I thought it would make a unique addition to my box of junk box, so I decided to design and print one.

Here is the second design, the first did not go well, and then the first print.  And yes, there is a hole down the middle.

I found picture of another twisted chimney on line, this one a larger girth chimney with only a 90 degree twist.  So I decided to model it too.

The twisted sisters, wasn't that a rock-n-roll group? 

After the test print on the first, I added a straight section to one end so that the chimney could be trimmed to fit a slopped roof.

I sent samples to UnityRR, and he emailed me these pictures.  Note that after he added the terracotta tops, he realized that he had the top on the wrong end of the taller sister.  

He popped the top off and put it on the correct end.

I was contacted about the possibility of making some glass block windows, and since I had some transparent filament on order, the timing was perfect for giving it a try.

They were interested in building this structure in the Fairfax district here in KC.  I went out a measured the blocks, came up with a drawing, and

printed out a couple test shots.  The one on the left is a scale 4" thick, and the one on the right is 8".

The thinner one is slightly more transparent, but I like the thicker one as it give more gluing surface around the edges.

The A W Enterprises building in Chicago,, is a building I am thinking of adapting for use on my layout.  I did some test drawings, and then did a test print.

 I used a black gel pen to color in the mortar line on one side, just to see how it would work, and not that would be, not so good.  The Fairfax building has black mortar, and I have not figured out a way to make the black mortar lines on the transparent blocks.

With some back lighting.

Held right up to the light.

I think these will look great back lit in a building.

Tuesday, October 1, 2013

Slaughter House, 3d Printed, Down on the Farm #3

The next building I am making for my farm diorama is the slaughter house.  Below are the plans from the South Dakota State University web site.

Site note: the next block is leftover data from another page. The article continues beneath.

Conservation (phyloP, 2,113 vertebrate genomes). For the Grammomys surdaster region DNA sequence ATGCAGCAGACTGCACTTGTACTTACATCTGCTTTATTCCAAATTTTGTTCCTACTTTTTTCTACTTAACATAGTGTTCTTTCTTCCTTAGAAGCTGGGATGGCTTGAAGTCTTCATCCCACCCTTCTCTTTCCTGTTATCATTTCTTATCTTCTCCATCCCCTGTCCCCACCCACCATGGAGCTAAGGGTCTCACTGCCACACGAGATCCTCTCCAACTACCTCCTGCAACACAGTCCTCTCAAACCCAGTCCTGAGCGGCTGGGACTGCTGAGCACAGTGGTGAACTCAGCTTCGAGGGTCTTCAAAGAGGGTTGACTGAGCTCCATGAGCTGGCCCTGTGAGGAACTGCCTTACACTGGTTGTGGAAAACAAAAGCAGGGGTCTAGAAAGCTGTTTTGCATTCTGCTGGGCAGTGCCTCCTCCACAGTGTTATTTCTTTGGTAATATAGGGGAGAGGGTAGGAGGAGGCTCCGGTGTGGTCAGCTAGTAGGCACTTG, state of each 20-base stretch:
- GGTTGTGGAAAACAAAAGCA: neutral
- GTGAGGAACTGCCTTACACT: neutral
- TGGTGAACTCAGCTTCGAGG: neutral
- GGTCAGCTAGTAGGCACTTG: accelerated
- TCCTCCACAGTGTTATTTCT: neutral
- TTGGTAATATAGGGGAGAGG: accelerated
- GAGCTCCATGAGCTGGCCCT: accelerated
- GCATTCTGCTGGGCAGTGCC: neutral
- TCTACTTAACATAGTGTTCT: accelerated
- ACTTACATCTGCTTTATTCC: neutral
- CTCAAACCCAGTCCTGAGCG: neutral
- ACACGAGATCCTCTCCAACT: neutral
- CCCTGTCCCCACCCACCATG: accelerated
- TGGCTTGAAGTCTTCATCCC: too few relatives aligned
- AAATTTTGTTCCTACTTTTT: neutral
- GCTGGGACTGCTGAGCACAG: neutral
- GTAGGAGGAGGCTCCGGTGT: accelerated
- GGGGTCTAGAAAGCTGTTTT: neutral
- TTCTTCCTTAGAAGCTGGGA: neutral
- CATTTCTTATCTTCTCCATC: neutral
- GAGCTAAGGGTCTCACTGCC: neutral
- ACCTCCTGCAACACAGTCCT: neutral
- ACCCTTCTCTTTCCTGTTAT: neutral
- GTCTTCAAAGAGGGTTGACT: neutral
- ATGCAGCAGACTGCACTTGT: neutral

I have adjusted the drawing from my print.  I found several issues with my first print job.  I added printed in place bracing to the corners and the  top and bottom of the walls.  I also added thickness around any openings in the walls.

The printed building is kind of flimsy, the reason I added bracing to the drawing should I ever want to print it again. 


I painted the building with Badger's Modelflex Concrete, and the windows with white.

One of the reasons I added thickness around the window and door openings was to make it easier to install them.  With the update, the inside of the windows will be flush with the inside of the walls.  It also provides more surface for glue.

From above you can see some of the bracing I added.  The hallway wall on the freezer room was crooked, not that anyone would be able to see that through the windows, but just in case, I did add a header to connect the walls and straiten things out.

I made the roof out of .080 styrene and reinforced it as shown.

Cutting both sides of the roof the same size seemed the easiest, and then I just added a strip at the ridge and sanded it flush.  

For roofing, I decided to use paper printed (2d) shingles.  To give them some depth, I decided to cut them in to strips, and notch each row half way with scissors.  It sounded like a good idea, but three hours in to it, not so much.  It better look really good when I am done for me to do it again.  

I am not making a removable roof and fully detailing the interior, but I did want to have some detail showing that might be seen through the windows.  Just inside the windows in a holding pen and scalding tank on one side, and a table on the other.

Well you be the judge on the roofing.
I used my Ash Grove Red weather powders on the roof.  On this side you can see the holding pen and the scalding tank through the window.

On this side one can see the cutting table through the windows.

And, if you have read this far, then maybe you are interested in earlier posts in this series.